Beloveds, you now have the right to pray, thanks to all the good people who voted for Amendment 2 on Tuesday. I had so many pent up prayers within me that I hadn’t been able to express up until 7 p.m. on Election Day. I spent the entire next day just catching up.
This new Amendment means my son can ask for divine help on his math tests and, heaven knows, he needs the intervention. I’ve been suspecting all along that his failure had nothing to do with his smarts. It was his inability to pray that was causing his bad grades.
I rejoiced to read that 83% of us Missourians voted for praying anytime we see fit--not that folks do all that much talking to the Creator--but they don’t want anyone telling them they can’t and, besides that, we feared being struck by lightning upon leaving the voting booth if we didn’t come down on the side of prayer. I bet they can’t get that big a vote for prayer even in Mississippi.
When I found out that I now had the right to express my religious beliefs whenever and where ever I wanted, I immediately gathered up some church pamphlets and began distributing them on the street corner. I felt so good and free, since I’ve never been able to do that before. But there was a problem. People ignored me and threw my literature on the ground. Do you suppose we should have made that Amendment a little stricter, so they couldn’t do such a sacrilegious thing?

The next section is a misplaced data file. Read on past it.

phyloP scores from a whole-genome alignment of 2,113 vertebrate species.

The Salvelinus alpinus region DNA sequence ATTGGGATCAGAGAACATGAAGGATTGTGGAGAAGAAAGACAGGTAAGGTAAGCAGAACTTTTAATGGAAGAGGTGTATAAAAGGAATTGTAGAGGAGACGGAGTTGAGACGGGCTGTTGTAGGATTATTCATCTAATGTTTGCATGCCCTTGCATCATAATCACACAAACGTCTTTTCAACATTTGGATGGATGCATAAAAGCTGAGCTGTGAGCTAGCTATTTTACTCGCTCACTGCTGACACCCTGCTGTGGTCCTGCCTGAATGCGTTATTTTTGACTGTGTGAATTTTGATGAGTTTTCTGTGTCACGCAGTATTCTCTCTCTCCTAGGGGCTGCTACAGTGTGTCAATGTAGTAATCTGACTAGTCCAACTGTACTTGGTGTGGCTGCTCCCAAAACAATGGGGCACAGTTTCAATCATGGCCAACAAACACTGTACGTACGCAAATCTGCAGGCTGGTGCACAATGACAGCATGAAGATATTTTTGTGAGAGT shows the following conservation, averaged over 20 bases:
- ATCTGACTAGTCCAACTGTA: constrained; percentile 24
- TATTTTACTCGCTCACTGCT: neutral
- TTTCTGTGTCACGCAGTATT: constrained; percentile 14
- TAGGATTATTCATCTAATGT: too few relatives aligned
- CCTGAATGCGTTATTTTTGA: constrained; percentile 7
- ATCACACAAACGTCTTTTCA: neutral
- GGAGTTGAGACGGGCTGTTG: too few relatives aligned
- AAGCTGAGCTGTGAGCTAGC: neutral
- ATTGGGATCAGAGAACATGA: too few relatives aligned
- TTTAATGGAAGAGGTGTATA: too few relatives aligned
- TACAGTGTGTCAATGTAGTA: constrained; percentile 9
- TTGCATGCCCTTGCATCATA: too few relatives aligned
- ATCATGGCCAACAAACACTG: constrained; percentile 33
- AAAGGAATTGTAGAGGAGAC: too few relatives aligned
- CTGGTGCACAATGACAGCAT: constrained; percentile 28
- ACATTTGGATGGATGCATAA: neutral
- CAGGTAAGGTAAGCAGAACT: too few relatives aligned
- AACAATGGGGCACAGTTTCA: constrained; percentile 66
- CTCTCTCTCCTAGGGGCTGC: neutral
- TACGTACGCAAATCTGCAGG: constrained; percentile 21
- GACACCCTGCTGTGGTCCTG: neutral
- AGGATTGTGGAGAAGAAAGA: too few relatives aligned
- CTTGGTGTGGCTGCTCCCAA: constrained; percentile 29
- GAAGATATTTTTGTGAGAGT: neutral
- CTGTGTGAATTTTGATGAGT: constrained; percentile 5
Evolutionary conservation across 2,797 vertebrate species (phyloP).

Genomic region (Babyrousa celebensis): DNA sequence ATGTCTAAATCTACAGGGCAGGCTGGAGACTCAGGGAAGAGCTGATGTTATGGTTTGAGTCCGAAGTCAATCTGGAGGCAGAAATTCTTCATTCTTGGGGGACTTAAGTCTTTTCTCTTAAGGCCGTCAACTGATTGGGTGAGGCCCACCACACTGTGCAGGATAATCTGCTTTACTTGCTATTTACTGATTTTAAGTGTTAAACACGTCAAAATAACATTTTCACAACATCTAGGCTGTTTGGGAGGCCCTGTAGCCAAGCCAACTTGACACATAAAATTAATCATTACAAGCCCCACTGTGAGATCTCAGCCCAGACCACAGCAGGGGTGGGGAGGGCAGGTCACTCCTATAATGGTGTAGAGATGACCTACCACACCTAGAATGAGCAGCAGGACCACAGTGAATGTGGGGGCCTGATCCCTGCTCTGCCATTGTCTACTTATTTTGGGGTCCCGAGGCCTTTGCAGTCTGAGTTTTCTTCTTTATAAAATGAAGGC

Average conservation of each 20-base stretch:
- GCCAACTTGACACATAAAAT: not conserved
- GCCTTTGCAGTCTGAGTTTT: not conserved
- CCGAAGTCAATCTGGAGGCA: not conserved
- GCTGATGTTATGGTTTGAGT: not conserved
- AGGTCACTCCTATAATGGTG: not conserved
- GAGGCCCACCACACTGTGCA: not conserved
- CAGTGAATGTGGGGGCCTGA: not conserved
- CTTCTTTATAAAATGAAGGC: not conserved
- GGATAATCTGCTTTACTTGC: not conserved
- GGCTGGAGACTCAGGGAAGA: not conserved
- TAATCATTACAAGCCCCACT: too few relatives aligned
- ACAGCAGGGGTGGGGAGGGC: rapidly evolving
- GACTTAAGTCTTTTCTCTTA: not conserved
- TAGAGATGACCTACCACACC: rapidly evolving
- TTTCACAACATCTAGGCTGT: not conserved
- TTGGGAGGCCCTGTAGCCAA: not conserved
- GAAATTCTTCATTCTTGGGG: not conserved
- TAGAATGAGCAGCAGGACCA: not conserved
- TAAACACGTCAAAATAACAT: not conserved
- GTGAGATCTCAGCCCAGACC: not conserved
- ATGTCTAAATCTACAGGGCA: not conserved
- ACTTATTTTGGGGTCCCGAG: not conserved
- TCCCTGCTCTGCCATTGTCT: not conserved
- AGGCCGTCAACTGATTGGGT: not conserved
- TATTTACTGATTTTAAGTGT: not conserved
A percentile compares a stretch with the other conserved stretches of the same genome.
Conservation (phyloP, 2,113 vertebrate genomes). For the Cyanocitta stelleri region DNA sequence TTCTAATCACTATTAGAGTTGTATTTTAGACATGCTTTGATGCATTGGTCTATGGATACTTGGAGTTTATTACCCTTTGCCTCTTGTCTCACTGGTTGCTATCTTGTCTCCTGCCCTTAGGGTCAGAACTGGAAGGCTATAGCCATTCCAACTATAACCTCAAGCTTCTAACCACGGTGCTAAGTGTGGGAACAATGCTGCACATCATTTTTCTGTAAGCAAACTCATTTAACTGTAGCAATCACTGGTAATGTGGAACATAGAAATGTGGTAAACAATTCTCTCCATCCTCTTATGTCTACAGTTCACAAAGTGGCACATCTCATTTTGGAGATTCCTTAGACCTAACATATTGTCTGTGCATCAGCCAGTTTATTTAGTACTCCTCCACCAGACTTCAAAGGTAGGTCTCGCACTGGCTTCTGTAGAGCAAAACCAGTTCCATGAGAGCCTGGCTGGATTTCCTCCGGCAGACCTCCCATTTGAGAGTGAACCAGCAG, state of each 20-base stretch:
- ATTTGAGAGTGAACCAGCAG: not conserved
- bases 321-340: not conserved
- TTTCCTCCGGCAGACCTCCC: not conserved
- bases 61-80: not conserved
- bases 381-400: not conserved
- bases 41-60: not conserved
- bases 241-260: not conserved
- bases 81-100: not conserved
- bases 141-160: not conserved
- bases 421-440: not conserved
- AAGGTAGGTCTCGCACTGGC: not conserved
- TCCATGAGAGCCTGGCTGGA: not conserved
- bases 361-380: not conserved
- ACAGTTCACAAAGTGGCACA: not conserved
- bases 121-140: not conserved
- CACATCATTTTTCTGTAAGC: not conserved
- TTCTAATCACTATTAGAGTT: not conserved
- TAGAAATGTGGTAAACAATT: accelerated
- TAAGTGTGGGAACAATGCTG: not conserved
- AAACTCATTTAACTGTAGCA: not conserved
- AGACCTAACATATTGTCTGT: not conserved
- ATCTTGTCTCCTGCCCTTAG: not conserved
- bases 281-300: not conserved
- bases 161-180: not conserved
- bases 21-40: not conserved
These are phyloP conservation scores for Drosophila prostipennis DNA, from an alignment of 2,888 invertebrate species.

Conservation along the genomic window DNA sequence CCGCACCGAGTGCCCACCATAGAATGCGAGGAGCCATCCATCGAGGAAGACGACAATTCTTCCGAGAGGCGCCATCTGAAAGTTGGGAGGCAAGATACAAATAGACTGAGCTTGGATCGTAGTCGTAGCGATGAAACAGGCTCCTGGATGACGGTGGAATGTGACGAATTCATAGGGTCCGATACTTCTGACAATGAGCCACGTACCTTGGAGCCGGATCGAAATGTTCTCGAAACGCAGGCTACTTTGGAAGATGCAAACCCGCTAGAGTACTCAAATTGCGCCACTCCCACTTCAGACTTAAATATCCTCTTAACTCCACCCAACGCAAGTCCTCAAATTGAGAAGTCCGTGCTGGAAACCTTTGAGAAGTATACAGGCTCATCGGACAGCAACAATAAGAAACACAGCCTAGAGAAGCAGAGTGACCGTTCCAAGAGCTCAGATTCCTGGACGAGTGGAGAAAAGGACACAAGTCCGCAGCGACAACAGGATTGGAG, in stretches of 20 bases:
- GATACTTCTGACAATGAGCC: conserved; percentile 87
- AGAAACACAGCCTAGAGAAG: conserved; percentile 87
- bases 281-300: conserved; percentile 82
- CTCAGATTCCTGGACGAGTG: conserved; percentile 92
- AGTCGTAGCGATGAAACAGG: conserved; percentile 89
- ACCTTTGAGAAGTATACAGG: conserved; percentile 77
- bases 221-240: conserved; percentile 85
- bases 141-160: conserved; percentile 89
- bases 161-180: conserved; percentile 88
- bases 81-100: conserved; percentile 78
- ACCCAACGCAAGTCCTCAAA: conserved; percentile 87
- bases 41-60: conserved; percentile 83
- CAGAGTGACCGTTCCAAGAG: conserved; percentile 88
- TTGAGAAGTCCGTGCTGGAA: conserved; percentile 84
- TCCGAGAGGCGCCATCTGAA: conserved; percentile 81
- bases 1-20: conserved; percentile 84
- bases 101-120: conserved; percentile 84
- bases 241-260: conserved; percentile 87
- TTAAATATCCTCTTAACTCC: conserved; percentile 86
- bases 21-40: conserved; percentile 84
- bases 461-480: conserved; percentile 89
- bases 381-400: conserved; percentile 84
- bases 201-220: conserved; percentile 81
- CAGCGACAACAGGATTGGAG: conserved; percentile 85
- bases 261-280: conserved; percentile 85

And another thing. My son came home from school, saying a classmate has a prayer rug and can now pray several times a day by his desk while the other students take a timeout as a show of respect. I don’t want him hearing them Muslim prayers in school. Why don’t they pray to themselves or in their own mosques? Now my son wants a rug to pray on. What’s the world coming to?
Christianity is certainly under attack these days and we’re going to fix that, starting right here in Missouri. I’m sending a letter to Todd Akin to see what can be done.